May 19, 2016
I have said it before and I will say it again: one of the most satisfying things that I did as a social activist was to be involved in the creation of West Central Streets.
This is why:
West Central Streets
On Starting and Parting
by Tanya Lester
As one of the founding members of STREETS, Tanya Lester expresses how she sees the paper, from her new home on Salt Spring Island, BC.
Three years ago, this past July, I received a phone call from Erika Wiebe — would I be interested in attending a meeting to discuss the possibility of starting a community newspaper in the West Central area? Something similar to the Inner City Voice which had recently ceased publication, but on a smaller scale.
Erika’s call was in sync with my wish for something that would bring people in the community closer together.
At one of STREETS’ first meetings, my intuition told me there were some people ready to spend a long time finding representatives from every part of the community (and even outside of it) to sit on the newspaper committee before going ahead with it. I feared, if we went that route, things would get so bogged down that the newspaper might never get off the ground.
I spoke in favour of starting the newspaper as soon as possible and other would come around by opening the paper’s pages to a wide range of community members.
We named the paper West Central STREETS because each issue features a different street in the community. This gives a focus instead of trying to accomplish the impossible task of covering the whole area in this densely populated part of the city. It is hoped that each street focus highlights a cross-section of concerns and interests reflecting the entire community.
We also decided to raise money for the paper one issue at a time (to live in the ‘now’ moment). If there was no money, there would be no paper. It was that simple. Like a miracle,there has always been just enough money for each issue.
People tell their own stories whenever possible. Payment to those writing the articles ant distributing the papers shows value for this work. It’s also a small contribution towards helping those of us living on a low income.
So those are some of the highlights concerning how we did it and how it is still done. We believed we could do it, and we went ahead and did it. As long as community people (and I don’t mean a select group but a wide range of people) believe in bringing each other closer together through West Central STREETS, it will continue to be a strong voice and good exchange of ideas about peoples’ lives in the community.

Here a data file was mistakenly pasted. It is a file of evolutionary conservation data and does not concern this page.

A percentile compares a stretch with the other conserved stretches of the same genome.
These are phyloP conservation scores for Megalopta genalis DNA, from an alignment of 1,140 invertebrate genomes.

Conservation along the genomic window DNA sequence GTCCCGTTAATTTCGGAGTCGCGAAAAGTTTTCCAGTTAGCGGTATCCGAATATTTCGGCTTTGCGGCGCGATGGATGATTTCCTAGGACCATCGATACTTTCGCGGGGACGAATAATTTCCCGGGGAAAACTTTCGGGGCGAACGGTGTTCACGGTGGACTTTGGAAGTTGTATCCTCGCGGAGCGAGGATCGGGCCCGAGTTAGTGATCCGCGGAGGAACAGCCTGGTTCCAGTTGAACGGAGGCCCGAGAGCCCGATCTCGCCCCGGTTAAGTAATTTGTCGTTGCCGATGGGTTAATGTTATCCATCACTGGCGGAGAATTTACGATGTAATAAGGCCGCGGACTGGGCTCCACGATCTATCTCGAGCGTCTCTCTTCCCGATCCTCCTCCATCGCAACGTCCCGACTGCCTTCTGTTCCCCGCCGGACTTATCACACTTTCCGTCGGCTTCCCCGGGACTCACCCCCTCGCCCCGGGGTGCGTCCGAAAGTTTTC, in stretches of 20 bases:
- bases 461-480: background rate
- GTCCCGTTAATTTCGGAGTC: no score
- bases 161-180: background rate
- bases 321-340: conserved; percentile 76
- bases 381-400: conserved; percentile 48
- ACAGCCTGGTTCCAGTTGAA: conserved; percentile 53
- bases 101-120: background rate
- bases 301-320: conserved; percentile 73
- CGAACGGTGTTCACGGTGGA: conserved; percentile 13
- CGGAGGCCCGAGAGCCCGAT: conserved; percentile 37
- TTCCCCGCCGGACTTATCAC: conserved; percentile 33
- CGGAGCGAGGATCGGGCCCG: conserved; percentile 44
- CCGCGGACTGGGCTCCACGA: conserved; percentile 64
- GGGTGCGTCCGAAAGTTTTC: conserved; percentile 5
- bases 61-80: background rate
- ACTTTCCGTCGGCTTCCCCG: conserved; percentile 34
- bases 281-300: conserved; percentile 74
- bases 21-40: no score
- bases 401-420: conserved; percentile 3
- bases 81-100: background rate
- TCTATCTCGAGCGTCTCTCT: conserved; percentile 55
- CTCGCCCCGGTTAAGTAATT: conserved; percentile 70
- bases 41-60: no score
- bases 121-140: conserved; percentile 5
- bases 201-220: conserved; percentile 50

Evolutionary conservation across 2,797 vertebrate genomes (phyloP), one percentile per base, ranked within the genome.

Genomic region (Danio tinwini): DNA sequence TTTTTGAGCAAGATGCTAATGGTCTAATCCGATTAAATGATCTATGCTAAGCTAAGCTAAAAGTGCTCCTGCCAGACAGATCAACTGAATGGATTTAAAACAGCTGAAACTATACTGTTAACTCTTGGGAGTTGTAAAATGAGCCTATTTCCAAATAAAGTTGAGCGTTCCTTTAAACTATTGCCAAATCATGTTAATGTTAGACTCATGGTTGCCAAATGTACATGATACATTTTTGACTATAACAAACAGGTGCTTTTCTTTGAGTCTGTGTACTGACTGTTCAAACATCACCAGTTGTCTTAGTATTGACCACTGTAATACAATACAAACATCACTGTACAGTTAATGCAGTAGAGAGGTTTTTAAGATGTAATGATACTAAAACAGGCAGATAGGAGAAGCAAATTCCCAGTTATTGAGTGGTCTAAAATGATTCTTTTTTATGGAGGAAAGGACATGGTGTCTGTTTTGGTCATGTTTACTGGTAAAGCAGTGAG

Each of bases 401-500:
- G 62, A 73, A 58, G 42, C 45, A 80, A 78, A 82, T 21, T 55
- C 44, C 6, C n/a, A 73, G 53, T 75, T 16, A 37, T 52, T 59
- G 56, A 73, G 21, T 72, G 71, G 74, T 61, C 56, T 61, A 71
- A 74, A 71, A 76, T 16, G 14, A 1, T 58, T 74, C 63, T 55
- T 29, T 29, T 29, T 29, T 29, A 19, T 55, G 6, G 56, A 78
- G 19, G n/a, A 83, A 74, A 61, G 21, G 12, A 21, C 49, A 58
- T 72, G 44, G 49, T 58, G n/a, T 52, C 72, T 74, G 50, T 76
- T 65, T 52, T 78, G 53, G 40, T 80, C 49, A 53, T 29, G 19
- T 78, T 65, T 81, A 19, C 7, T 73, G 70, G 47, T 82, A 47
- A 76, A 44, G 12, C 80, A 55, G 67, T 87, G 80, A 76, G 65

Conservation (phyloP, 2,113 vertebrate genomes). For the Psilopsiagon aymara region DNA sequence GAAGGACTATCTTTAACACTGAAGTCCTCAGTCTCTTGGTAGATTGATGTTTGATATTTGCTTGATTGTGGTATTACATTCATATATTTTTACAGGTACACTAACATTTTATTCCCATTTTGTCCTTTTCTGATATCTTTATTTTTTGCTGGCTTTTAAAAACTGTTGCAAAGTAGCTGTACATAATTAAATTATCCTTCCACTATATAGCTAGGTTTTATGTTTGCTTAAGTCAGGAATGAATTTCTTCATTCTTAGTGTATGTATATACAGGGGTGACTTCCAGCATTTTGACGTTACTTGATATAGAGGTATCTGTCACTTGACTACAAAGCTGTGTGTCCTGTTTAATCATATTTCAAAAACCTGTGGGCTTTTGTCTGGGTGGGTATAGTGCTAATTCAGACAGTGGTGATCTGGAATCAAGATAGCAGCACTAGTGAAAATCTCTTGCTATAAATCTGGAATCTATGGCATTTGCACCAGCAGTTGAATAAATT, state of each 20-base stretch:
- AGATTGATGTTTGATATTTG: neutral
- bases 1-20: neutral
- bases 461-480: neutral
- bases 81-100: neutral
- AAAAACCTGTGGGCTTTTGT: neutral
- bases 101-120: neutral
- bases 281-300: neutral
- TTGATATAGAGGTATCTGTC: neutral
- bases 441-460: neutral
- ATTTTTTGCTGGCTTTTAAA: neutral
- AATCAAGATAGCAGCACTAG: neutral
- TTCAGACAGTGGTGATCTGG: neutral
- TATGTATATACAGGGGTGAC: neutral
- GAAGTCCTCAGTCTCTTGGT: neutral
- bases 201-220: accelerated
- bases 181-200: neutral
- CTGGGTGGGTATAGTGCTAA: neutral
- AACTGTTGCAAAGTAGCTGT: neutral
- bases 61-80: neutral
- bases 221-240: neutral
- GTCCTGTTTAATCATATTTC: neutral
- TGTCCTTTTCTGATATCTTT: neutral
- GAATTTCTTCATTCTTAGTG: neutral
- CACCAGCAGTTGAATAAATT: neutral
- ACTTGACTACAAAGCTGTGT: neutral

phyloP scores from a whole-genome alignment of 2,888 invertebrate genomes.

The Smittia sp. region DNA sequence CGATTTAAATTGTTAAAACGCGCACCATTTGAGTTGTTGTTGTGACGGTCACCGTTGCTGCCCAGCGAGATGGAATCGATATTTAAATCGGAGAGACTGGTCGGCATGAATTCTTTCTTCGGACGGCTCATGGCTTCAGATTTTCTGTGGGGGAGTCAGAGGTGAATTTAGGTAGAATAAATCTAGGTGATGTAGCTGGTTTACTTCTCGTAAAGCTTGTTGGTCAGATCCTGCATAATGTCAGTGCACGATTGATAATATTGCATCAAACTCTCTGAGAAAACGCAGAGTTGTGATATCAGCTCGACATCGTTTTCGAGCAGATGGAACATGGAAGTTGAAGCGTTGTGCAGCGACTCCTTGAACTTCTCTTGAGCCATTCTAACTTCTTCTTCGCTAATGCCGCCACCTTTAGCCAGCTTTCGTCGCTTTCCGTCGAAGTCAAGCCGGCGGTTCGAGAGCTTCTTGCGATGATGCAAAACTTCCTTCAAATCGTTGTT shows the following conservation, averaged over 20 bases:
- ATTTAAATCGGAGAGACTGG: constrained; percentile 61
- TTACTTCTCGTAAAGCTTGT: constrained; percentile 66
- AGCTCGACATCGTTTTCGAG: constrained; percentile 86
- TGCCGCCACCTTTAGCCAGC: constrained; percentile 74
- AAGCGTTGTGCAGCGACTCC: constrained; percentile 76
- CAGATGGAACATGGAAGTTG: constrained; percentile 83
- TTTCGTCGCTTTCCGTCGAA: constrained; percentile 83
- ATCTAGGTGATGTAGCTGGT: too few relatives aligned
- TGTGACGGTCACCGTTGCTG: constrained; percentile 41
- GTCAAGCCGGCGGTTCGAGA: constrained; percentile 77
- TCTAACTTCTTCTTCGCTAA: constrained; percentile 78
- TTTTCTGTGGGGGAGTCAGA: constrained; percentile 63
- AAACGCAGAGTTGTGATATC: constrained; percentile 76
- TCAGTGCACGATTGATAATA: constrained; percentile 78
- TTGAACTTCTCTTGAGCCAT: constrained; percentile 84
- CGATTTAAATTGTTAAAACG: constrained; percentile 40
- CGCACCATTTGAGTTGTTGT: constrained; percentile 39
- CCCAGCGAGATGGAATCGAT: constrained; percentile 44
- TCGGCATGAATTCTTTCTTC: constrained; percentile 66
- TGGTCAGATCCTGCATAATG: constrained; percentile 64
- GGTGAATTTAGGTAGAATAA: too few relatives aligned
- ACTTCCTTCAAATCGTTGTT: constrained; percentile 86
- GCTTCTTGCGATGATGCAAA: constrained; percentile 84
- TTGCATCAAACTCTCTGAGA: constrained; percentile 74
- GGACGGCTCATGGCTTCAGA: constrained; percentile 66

One of the ‘rules’ that the Publishing Committee has for STREETS, is that each issue has to have some new writers — people who have never contributed to the paper before.
We are always looking to bring new people into the STREETS circle, along with their stories, ideas, opinions and gifts…
To read more posts in this blog, please go to tealeaf56.wordpress.com and writingsmall.wordpress.com
Tanya’s books are Confessions of a Tea Leaf Reader (can be purchased from the author or go to the title and author name on amazon.com), Women Rights/Writes, Friends I Never Knew and Dreams and Tricksters. All are available in various library systems and the last three are in the Legislative Library of Manitoba.
Tanya is an intuitive reader and counselor specializing in tea leaf reading, tarot, psychic channel, mediumship and gypsy card reading as well as a house sitter. To get a reading or to arrange for her to do a house sit for you, please contact her at firstname.lastname@example.org, 250-538-0086 cell, teareading.wordpress.com or through her pages on Facebook, LinkedIn, Twitter and Google.